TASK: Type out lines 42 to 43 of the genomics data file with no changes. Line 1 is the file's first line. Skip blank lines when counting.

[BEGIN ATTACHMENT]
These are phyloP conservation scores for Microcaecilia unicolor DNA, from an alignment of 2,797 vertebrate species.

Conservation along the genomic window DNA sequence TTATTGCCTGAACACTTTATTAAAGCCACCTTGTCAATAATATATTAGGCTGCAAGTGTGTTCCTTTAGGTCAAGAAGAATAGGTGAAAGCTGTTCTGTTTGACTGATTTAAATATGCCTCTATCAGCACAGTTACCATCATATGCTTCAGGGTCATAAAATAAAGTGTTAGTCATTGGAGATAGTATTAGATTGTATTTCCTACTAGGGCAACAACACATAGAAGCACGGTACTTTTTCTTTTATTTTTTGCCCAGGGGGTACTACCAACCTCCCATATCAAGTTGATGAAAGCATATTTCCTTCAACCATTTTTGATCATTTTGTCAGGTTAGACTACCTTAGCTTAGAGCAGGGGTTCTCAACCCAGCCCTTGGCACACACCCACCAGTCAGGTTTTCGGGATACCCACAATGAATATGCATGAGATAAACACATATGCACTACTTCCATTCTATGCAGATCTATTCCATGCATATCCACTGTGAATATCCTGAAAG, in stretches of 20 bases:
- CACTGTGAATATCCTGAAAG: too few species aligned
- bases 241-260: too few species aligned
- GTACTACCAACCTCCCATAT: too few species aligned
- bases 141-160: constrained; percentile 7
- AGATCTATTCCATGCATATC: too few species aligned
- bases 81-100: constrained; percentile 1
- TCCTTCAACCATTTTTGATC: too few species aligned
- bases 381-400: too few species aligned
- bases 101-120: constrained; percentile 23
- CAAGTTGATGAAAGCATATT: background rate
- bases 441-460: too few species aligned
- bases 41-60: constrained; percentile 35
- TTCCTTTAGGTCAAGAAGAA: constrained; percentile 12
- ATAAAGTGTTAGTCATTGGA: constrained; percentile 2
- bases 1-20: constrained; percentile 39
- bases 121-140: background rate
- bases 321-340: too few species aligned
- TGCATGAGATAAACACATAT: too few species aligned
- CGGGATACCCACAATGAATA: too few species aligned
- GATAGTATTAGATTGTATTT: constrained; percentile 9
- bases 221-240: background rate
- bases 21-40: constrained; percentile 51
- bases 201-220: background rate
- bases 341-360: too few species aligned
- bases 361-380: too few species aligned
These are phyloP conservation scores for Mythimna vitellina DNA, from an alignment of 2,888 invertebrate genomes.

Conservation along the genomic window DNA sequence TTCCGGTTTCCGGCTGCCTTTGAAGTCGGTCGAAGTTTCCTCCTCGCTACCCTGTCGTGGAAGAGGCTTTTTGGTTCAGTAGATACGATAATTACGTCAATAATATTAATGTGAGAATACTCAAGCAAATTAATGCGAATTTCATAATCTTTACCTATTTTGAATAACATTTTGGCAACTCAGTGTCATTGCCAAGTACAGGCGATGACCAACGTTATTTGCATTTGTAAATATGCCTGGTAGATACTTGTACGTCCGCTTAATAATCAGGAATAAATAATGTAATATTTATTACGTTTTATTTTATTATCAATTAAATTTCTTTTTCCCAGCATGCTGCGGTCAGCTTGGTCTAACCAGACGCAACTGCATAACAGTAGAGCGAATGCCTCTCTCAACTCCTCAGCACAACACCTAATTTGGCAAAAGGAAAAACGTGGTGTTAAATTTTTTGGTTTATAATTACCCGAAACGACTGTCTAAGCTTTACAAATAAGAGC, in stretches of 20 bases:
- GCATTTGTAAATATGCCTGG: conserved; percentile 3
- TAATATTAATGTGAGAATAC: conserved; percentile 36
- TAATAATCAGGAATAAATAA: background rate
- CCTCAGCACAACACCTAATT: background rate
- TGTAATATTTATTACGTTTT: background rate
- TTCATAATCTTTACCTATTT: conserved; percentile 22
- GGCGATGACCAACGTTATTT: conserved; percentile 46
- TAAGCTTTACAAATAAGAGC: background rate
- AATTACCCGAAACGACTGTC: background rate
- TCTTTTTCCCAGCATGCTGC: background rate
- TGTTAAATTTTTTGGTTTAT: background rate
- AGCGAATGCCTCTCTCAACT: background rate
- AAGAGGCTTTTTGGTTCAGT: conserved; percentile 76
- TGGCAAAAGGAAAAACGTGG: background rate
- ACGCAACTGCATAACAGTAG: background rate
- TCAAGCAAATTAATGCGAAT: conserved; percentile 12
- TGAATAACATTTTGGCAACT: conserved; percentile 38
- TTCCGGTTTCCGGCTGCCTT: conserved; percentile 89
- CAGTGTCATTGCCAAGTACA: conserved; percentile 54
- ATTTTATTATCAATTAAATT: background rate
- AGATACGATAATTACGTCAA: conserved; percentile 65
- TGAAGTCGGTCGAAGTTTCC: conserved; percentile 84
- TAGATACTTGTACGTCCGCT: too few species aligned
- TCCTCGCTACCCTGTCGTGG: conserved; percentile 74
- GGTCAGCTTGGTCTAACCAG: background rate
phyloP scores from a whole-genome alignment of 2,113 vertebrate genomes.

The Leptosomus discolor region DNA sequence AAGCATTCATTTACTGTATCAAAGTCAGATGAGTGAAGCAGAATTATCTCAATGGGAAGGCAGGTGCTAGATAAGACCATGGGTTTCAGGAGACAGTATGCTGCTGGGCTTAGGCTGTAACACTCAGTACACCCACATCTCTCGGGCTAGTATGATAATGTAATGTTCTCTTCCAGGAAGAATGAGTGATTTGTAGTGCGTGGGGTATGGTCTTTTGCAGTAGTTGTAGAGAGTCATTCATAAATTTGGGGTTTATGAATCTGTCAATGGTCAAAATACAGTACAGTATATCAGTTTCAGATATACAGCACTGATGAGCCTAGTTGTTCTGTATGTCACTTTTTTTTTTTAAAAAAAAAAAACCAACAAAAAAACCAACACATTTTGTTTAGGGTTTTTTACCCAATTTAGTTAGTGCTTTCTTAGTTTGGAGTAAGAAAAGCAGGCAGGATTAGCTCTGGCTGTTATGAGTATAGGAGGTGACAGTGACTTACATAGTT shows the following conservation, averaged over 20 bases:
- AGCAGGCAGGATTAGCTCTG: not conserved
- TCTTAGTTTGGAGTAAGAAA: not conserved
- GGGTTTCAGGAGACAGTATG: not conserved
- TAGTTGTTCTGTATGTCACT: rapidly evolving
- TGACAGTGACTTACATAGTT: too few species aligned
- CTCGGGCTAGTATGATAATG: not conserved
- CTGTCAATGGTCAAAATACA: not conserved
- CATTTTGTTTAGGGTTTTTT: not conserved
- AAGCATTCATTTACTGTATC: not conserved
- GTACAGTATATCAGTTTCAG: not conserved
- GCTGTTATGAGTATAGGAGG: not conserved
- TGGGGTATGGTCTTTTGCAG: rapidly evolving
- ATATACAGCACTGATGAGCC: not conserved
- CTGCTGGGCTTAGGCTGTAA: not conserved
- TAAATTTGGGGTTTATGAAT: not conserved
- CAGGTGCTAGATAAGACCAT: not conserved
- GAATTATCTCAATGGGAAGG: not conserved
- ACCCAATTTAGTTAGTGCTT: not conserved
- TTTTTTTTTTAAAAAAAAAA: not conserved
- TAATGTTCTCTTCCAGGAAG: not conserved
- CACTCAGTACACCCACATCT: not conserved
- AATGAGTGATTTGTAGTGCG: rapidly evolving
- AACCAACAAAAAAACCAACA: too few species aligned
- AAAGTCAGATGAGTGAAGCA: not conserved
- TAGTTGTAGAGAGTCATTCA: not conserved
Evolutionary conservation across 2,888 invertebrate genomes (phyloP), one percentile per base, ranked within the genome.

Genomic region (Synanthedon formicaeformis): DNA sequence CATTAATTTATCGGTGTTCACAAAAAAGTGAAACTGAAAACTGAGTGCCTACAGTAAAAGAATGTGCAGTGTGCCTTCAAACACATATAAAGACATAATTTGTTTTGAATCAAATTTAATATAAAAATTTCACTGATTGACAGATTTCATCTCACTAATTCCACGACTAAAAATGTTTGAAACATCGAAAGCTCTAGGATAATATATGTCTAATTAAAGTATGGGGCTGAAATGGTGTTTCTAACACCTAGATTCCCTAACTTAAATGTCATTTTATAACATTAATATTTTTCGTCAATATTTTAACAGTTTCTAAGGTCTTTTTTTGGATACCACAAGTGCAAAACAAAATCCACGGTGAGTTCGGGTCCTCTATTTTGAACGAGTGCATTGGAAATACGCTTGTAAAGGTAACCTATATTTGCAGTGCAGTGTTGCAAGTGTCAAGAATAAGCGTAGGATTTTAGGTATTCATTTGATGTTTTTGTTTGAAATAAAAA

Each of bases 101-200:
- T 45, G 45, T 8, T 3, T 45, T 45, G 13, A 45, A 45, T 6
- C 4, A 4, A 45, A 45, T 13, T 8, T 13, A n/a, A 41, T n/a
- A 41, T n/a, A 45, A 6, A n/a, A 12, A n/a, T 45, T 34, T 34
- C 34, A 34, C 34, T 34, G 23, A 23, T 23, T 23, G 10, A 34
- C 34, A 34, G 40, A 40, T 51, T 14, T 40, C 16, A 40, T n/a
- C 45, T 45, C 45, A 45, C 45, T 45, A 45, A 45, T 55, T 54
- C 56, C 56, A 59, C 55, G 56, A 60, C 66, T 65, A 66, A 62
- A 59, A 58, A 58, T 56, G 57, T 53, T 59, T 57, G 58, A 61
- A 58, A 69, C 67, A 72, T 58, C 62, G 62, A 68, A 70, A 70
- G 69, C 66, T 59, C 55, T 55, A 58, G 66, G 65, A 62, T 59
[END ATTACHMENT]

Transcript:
- AAGAGGCTTTTTGGTTCAGT: conserved; percentile 76
- TGGCAAAAGGAAAAACGTGG: background rate